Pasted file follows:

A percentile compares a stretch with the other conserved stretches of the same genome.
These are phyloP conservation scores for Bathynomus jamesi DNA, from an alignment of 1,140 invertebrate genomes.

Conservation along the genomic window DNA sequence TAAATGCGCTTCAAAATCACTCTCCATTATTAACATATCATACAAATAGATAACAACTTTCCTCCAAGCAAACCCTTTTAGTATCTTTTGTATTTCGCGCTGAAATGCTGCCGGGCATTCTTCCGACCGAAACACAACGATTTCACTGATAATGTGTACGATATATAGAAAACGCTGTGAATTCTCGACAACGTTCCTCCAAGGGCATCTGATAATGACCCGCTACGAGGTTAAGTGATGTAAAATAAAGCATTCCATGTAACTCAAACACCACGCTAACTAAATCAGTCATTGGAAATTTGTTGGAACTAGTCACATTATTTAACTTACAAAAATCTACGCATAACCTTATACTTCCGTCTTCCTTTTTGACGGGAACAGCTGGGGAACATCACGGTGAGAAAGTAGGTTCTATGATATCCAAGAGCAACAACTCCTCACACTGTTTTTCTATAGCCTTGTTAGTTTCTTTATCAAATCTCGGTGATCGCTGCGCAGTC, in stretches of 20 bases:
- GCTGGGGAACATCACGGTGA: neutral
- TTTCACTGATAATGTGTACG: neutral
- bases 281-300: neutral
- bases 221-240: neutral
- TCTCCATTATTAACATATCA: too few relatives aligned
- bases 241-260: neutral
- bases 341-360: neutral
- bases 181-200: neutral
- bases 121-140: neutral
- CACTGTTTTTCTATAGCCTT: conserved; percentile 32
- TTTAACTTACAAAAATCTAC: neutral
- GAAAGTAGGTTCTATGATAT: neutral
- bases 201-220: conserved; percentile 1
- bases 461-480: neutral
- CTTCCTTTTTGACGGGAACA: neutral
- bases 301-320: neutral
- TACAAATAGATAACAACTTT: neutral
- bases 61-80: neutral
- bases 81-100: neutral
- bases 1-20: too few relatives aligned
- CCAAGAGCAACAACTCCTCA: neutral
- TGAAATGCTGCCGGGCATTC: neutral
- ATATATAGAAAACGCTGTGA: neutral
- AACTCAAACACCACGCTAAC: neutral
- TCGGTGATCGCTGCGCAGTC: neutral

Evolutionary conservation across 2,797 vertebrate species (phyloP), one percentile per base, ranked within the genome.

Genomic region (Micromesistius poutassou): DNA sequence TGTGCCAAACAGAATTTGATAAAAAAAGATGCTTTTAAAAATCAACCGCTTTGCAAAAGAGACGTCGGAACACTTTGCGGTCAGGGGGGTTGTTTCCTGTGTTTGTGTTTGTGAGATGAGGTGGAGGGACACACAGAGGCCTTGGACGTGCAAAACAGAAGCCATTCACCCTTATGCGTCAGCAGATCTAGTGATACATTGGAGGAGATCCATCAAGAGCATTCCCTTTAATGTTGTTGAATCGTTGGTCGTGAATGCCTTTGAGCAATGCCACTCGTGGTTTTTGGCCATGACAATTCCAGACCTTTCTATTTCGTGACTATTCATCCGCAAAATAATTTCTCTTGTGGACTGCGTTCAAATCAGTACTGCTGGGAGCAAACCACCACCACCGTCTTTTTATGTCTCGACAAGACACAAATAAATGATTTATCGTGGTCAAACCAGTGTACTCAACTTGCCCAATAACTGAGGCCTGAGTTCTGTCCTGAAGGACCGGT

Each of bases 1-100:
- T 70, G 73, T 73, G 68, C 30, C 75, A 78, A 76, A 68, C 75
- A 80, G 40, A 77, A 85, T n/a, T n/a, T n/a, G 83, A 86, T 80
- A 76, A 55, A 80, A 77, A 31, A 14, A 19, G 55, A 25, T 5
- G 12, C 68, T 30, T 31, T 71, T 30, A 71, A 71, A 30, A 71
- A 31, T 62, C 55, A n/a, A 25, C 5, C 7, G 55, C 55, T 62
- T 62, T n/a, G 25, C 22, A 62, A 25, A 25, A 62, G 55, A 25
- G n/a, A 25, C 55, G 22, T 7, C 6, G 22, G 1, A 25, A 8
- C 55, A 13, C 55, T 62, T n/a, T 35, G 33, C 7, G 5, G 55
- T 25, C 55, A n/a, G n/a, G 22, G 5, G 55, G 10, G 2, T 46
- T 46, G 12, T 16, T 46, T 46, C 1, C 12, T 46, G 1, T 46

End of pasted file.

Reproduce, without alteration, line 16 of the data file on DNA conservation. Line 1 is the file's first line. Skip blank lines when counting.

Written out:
- bases 201-220: conserved; percentile 1